GATS in context: development, an evolving lex mercatoria and the Doha Agenda
UNSPECIFIED. (2005) GATS in context: development, an evolving lex mercatoria and the Doha Agenda. REVIEW OF INTERNATIONAL POLITICAL ECONOMY, 12 (3). pp. 434-455. ISSN 0969-2290Full text not available from this repository.
Official URL: http://dx.doi.org/10.1080/0962290500170809
As the hub of the organization for world trade, the WTO has been subject to critical scrutiny from various political and theoretical persuasions. Beyond merely the exchange of goods across borders, the complex and expansive WTO framework is one that encompasses juridical and political capacity to oversee and facilitate the regulation of `property rights' on a global scale. Therefore, it is not surprising that the social and political organization of world trade law is increasingly subject to controversies over its nature and implications for world politics. One field where these play out prominently is the one marked by competing social and political visions of development, with advocates of the world trade agenda considering development to be premised upon the consolidation and entrenchment of lex mercatoria ( or commercial law). The key institution to oversee global development, in this view, is the WTO. However, important evaluations of the trajectories of development are taking place outside the framework of this particular and recent trade-development discourse. Through a critical appraisal of this mainstream trade-development discourse we draw attention to its a historical nature and ask, what is the relationship of the normative and substantive underpinnings of the WTO Doha `Development' agenda with world historical development? We advance two politically significant points. The first pertains to the relationship between trade, the political economy of development, and poverty. The second, and related point is essentially a methodological comment on the framing of development. The state-centric groundings of the trade and development agenda, as well as its rationalist assumptions, obscure substantive analysis of the social and political implications of global development in relational terms. If viewed from the perspective of social experience, the Doha Development Round fails as a `development' agenda. Against this backdrop, we draw on the example of the General Agreement on Trade in Services (GATS) - a key component of the Doha Round - and suggest that the theory of poverty that underpins orthodox development theory serves to legitimize, stabilize and advance a particular politically steered world order: this theory is constituted through an abstraction from social realities, and thus seeks to stabilise and `naturalize' social power relations conducive to `development through inequality'.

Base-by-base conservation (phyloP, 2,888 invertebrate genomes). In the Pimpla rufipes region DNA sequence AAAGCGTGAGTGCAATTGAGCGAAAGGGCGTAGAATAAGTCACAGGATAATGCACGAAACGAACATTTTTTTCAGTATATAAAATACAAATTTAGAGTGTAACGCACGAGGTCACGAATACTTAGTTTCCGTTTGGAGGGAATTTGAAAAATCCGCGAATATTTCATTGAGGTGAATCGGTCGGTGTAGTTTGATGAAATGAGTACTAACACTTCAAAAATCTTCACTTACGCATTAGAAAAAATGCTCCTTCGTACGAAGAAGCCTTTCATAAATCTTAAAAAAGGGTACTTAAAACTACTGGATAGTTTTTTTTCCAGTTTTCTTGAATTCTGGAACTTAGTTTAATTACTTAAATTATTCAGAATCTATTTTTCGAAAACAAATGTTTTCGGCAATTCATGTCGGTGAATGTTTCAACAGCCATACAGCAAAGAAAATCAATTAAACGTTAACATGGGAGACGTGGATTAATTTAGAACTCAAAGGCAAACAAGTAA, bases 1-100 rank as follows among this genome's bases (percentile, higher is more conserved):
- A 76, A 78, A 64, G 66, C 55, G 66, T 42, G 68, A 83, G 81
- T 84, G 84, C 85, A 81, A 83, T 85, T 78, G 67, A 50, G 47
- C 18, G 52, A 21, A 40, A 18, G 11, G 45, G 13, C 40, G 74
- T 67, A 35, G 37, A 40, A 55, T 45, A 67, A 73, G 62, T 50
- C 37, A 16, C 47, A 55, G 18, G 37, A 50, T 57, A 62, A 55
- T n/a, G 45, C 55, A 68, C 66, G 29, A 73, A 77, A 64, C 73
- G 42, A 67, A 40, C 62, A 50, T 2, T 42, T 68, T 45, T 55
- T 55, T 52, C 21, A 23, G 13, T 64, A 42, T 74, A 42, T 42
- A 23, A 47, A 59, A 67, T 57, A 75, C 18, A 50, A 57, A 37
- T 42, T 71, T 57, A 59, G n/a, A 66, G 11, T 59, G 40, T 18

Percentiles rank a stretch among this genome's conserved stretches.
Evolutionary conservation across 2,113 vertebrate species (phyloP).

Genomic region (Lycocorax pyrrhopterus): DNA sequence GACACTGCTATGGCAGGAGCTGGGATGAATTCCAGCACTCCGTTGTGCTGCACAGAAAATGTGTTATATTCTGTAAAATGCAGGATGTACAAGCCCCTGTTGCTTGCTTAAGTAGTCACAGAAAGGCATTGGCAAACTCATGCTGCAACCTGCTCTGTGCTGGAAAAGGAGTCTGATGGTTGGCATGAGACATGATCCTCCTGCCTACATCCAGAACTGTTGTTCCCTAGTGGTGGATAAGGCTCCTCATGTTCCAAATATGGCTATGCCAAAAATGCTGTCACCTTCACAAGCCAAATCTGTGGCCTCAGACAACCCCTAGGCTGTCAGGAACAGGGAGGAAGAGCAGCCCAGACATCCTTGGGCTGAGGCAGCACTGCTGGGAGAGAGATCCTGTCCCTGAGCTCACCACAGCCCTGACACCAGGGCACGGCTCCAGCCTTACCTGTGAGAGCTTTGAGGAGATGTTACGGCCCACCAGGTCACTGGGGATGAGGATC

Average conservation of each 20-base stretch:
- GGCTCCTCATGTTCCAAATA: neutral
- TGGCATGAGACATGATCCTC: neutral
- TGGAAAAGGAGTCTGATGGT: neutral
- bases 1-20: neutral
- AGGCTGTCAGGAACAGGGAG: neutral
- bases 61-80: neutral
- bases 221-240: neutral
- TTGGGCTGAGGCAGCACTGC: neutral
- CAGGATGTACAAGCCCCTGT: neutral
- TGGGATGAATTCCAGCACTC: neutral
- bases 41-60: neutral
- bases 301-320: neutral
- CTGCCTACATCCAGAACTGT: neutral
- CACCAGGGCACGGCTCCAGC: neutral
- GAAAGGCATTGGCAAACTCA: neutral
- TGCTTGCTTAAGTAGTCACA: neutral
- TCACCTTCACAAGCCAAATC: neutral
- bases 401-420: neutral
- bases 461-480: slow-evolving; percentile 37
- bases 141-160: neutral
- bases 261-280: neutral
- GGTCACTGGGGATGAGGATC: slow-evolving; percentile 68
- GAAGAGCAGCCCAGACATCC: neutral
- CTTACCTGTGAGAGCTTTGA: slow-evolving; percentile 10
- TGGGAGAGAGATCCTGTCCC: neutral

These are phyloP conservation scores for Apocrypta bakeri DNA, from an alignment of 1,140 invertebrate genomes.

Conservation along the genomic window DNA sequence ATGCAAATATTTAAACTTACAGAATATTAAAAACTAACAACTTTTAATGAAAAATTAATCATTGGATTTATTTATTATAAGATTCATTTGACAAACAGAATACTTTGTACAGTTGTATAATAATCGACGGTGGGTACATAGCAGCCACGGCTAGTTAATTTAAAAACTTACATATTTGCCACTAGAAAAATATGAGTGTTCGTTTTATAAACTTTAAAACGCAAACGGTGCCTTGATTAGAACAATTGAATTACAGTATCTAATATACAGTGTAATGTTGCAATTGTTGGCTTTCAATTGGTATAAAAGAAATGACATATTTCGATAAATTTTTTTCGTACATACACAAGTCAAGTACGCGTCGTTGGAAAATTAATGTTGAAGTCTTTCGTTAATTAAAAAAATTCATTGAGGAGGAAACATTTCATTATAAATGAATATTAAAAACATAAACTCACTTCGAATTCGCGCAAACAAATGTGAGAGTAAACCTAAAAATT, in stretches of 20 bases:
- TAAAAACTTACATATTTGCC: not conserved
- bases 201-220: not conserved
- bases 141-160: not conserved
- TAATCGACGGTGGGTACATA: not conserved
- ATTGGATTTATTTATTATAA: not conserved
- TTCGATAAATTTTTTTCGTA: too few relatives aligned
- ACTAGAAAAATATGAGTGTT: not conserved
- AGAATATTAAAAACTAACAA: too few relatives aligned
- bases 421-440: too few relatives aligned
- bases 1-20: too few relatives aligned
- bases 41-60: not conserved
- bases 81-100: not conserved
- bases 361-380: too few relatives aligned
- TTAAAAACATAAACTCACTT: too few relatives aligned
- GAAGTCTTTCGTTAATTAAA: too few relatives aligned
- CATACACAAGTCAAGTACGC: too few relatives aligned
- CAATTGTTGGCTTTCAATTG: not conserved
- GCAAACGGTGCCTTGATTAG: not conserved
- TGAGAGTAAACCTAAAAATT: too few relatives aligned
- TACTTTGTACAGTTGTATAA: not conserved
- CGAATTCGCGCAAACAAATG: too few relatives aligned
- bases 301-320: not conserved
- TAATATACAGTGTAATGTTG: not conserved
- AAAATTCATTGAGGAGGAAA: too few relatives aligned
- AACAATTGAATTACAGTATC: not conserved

|Item Type:||Journal Article|
|Subjects:||H Social Sciences > HC Economic History and Conditions
J Political Science > JZ International relations
J Political Science > JA Political science (General)
|Journal or Publication Title:||REVIEW OF INTERNATIONAL POLITICAL ECONOMY|
|Publisher:||ROUTLEDGE JOURNALS, TAYLOR & FRANCIS LTD|
|Number of Pages:||22|
|Page Range:||pp. 434-455|
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